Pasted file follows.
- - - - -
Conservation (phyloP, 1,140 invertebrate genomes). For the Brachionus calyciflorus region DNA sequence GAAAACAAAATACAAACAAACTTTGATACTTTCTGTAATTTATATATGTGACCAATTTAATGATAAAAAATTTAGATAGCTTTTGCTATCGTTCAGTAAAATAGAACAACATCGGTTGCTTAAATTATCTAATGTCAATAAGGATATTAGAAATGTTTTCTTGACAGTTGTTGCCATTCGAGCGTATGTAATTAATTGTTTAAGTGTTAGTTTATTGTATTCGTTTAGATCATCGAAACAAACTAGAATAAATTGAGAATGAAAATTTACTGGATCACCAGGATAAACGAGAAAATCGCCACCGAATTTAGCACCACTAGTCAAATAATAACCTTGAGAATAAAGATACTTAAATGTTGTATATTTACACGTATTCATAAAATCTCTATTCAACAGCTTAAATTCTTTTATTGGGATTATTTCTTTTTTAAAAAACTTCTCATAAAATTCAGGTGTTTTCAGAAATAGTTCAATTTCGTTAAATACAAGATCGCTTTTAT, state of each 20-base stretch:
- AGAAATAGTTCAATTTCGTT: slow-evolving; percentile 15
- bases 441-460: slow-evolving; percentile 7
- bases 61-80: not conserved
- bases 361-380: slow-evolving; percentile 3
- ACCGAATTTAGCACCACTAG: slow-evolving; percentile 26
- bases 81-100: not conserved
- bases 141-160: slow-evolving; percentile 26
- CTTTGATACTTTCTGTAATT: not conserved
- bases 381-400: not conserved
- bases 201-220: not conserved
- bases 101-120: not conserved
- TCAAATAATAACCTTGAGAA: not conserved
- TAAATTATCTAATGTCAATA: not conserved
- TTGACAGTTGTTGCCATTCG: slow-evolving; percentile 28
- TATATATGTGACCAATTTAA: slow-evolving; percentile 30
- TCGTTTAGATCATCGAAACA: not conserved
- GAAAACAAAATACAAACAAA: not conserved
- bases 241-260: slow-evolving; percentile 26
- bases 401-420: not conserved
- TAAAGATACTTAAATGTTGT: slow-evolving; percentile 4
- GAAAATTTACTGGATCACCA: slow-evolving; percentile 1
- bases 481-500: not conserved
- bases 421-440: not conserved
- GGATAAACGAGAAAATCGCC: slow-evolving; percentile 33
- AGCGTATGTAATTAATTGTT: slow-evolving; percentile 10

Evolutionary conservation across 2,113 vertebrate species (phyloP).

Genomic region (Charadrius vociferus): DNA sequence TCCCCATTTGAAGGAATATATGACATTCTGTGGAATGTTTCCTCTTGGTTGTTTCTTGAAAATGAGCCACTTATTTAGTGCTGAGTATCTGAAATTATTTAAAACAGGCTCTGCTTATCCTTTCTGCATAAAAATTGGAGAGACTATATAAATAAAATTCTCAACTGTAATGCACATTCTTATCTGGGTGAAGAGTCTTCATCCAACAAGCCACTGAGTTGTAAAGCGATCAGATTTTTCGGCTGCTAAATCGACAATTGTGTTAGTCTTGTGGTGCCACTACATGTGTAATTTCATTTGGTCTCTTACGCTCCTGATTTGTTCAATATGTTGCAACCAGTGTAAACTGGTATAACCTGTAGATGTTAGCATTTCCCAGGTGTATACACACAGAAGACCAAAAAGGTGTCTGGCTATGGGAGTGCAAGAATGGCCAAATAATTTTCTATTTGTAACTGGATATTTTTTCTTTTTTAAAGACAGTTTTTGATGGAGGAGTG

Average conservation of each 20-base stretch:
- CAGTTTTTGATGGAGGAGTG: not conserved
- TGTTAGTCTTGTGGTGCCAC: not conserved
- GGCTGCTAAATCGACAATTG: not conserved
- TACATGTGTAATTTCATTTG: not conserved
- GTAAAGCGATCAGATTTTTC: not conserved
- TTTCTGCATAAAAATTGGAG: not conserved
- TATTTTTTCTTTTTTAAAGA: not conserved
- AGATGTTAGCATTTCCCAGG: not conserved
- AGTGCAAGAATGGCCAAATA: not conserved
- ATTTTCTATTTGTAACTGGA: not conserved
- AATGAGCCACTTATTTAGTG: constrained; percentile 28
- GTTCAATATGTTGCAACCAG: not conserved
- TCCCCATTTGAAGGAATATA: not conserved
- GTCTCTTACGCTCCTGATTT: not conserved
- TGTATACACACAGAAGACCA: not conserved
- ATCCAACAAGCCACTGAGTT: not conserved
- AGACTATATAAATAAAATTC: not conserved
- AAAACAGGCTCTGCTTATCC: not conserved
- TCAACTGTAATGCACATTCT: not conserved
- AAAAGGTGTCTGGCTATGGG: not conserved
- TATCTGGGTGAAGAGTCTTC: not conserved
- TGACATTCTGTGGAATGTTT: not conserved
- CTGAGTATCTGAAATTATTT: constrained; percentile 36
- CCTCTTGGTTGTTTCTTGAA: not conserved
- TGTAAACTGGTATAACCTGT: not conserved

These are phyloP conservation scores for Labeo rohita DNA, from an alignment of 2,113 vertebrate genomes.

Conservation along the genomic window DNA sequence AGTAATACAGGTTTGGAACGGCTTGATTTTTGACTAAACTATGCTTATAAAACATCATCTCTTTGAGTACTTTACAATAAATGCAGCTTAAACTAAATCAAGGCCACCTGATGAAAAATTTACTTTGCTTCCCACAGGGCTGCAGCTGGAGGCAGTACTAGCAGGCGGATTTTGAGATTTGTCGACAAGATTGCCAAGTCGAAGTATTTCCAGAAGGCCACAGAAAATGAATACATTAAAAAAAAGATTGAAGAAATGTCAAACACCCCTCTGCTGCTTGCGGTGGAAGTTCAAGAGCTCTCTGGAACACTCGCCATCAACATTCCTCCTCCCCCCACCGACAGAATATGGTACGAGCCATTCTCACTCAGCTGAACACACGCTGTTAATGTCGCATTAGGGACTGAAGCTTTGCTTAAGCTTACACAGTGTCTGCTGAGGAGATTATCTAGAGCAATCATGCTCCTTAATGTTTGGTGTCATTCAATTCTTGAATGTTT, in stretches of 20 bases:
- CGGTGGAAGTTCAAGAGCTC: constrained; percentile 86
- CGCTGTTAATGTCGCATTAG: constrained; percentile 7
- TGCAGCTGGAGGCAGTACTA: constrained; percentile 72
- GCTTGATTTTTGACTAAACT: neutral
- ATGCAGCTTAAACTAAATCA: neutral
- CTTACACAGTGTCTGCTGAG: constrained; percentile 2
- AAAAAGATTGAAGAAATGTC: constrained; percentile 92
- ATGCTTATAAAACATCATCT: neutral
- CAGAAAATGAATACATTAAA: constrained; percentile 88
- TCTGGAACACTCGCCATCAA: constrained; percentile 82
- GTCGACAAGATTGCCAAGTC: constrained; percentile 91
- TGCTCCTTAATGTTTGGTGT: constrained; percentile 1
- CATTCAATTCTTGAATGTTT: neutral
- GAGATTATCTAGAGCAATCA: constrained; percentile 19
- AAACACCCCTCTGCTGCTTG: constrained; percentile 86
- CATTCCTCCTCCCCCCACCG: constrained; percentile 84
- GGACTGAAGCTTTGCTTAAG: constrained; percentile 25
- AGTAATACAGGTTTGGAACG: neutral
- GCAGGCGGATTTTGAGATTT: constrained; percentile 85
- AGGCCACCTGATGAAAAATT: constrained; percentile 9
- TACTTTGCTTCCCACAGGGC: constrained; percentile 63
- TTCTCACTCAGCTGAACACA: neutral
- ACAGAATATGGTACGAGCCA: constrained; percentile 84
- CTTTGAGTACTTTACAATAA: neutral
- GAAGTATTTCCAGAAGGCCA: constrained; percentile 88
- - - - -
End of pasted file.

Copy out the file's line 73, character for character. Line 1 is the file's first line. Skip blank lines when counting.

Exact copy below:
- GGACTGAAGCTTTGCTTAAG: constrained; percentile 25